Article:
Share on other sites

I suppose you all know better than I about choosing dogs, but I am going to be sad about not having that part.

 

I think your sentiment is perfectly natural. A relationship is between a pup and a person. I don't think there's anything wrong with wanting to choose a pup you're attracted to and to miss that you're not able to do this any more. My first few (working) border collies were bought from a farmer in much the way you describe; it was a lot of fun.

 

Kim

Link to comment
Share on other sites

I like to pick myself if I can, but I have had pups picked for me and one of them was my once in a lifetime dog. Sadly, I lost her at a young age due to a health problem (non-genetic). It was just one of those things.

 

I picked Casper and Fatboy myself... actually, Casper was the only male in the litter and I wanted a male, so not much of a choice. He's been one of the best dogs Ive ever had and has never had to see a vet other than routine care.

 

Fatboy I also picked, but he was the only male left that wasnt sold. He's a bit if an ADD freak, but he's a cool dog.

Link to comment
Share on other sites

I guess I don't get it. I can't recall ever "picking" my pups. I told the breeder what I was looking for and they sent me what they thought fit (and you couldn't pry them from me now). My last litter only 1 person got to pick, after that they crated up and flew to variuos parts of the country. I called owners told them flight info and which pup was heading their way. The one I kept I didn't pick - she picked me and it was more than obvious!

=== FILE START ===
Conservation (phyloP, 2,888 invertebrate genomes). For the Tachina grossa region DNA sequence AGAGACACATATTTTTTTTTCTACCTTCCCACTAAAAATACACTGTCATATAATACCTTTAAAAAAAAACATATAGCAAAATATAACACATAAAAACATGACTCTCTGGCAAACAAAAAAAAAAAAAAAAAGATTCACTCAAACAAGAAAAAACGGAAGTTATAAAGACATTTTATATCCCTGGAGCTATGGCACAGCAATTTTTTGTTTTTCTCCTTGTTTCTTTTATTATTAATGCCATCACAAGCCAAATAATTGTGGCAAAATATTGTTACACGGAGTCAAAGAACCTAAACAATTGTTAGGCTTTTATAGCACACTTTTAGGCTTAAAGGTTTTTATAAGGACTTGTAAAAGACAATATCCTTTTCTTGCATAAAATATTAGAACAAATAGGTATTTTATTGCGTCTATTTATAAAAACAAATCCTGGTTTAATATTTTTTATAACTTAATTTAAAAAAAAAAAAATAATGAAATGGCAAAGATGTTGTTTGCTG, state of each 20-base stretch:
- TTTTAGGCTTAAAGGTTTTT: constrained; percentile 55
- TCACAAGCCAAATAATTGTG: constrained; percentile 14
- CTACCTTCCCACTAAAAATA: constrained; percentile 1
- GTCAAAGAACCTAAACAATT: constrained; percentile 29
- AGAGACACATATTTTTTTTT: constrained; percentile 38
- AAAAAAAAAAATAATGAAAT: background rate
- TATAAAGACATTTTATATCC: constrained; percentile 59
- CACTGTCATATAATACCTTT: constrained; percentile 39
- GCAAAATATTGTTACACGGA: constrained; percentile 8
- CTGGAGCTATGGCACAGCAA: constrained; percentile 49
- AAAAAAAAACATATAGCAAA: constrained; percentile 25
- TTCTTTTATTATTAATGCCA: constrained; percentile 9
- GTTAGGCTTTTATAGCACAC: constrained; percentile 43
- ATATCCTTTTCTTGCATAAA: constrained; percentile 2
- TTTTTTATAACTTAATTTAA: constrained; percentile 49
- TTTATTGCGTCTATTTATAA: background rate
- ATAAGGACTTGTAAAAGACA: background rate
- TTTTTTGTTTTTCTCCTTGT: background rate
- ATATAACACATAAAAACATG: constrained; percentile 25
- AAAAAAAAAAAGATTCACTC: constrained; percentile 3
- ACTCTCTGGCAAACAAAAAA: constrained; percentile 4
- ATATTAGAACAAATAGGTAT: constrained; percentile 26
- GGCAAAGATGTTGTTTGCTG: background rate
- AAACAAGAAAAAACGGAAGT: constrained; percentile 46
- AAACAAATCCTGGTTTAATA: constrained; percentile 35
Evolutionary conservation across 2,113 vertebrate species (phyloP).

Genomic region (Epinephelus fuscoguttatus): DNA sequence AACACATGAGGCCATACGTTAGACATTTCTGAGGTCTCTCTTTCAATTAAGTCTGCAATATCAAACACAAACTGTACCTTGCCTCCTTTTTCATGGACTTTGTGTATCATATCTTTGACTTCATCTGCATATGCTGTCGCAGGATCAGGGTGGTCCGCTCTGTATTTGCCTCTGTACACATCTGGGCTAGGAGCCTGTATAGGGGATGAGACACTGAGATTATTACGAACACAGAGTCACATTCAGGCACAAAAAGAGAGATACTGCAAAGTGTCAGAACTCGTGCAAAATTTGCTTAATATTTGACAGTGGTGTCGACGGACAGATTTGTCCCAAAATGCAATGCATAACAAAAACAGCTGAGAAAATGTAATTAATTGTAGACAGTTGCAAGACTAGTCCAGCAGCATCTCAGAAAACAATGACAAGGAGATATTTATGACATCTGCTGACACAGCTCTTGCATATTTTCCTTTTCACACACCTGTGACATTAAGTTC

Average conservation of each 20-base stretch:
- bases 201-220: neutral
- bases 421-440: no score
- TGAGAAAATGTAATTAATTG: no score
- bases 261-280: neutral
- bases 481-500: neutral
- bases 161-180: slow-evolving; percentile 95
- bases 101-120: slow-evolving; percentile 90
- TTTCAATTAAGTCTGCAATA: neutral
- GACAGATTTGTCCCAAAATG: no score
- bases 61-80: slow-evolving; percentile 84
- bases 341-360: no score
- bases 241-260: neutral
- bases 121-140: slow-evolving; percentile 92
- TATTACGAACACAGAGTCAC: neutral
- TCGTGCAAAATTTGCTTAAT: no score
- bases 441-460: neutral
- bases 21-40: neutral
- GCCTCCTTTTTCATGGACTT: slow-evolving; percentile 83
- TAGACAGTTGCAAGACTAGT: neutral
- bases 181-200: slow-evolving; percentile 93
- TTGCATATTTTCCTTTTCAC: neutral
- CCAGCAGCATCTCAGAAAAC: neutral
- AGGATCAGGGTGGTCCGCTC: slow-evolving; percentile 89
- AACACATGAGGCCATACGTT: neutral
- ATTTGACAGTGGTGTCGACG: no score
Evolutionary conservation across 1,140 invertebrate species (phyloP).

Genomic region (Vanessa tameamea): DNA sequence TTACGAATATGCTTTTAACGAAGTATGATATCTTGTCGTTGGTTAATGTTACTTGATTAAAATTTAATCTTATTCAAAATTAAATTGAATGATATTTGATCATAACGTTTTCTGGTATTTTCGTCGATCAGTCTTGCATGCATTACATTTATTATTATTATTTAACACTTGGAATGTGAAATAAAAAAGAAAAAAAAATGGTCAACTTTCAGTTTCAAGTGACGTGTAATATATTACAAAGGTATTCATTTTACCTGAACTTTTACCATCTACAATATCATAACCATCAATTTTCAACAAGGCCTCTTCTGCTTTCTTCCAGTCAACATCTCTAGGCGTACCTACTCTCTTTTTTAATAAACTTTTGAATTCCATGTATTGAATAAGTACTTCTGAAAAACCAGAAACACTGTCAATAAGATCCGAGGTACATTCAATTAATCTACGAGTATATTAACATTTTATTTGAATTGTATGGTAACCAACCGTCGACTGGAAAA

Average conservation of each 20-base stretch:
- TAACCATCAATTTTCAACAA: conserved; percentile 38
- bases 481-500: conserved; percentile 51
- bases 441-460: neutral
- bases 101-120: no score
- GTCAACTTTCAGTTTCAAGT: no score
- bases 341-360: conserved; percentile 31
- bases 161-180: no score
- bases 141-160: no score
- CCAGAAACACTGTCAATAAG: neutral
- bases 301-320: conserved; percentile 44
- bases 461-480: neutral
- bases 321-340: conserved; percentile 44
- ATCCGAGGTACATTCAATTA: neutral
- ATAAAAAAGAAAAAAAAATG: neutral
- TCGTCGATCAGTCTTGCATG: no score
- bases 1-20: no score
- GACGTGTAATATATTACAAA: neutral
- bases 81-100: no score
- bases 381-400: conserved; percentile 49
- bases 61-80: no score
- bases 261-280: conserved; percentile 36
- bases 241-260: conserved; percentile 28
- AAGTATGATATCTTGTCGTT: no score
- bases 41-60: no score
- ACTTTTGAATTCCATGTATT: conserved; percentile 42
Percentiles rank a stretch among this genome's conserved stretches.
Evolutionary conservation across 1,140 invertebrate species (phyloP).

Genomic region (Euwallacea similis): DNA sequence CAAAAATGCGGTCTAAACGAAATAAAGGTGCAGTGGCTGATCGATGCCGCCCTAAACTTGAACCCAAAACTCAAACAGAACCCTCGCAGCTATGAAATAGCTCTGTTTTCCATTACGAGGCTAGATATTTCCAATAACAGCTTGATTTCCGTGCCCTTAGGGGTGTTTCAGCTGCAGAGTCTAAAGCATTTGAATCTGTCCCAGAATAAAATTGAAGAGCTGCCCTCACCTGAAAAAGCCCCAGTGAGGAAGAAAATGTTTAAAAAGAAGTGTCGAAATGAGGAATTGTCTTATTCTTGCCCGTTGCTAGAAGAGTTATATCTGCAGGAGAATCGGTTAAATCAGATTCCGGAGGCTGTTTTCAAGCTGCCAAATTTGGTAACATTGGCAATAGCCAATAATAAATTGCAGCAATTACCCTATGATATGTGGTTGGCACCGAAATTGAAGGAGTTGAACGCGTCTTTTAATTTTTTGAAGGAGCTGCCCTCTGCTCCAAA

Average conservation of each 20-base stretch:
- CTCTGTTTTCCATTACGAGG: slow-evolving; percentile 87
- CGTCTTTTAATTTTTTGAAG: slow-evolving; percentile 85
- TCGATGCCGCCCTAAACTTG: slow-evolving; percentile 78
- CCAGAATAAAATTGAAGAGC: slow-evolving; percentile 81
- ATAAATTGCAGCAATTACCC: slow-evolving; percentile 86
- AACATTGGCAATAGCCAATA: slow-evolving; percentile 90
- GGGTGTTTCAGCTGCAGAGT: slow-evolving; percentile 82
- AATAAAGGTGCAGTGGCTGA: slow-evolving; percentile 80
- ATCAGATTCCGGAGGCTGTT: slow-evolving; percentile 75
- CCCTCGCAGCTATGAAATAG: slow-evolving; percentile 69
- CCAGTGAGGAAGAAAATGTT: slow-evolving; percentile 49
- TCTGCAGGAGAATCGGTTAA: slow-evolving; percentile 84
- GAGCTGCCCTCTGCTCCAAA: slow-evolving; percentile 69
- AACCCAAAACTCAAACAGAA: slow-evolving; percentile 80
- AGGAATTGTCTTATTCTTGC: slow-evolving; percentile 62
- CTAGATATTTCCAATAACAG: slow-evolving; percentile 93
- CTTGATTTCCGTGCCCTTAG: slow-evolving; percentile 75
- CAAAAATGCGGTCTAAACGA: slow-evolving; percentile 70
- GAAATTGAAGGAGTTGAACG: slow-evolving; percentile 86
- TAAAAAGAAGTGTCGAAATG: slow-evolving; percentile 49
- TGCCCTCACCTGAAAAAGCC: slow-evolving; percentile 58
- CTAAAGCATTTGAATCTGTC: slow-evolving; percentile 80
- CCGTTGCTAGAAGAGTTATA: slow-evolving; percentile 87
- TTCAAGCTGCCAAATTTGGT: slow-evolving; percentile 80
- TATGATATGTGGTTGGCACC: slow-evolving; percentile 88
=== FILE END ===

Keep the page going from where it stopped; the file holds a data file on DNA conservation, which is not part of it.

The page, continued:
Link to comment
Share on other sites

I guess I don't get it. I can't recall ever "picking" my pups. I told the breeder what I was looking for and they sent me what they thought fit (and you couldn't pry them from me now). My last litter only 1 person got to pick, after that they crated up and flew to variuos parts of the country. I called owners told them flight info and which pup was heading their way. The one I kept I didn't pick - she picked me and it was more than obvious!

 

Maybe it is more a pet owner thing. I like to look at the puppies or puppy myself. I at least want a description of the puppy's behavior/personality and photos to look at if I can't see the puppy in person. Quinn's breeder's view of him at 8 weeks was over 90% accurate for the type of dog he grew into. And the puppy test results have haunted me at times. :lol:

Link to comment
Share on other sites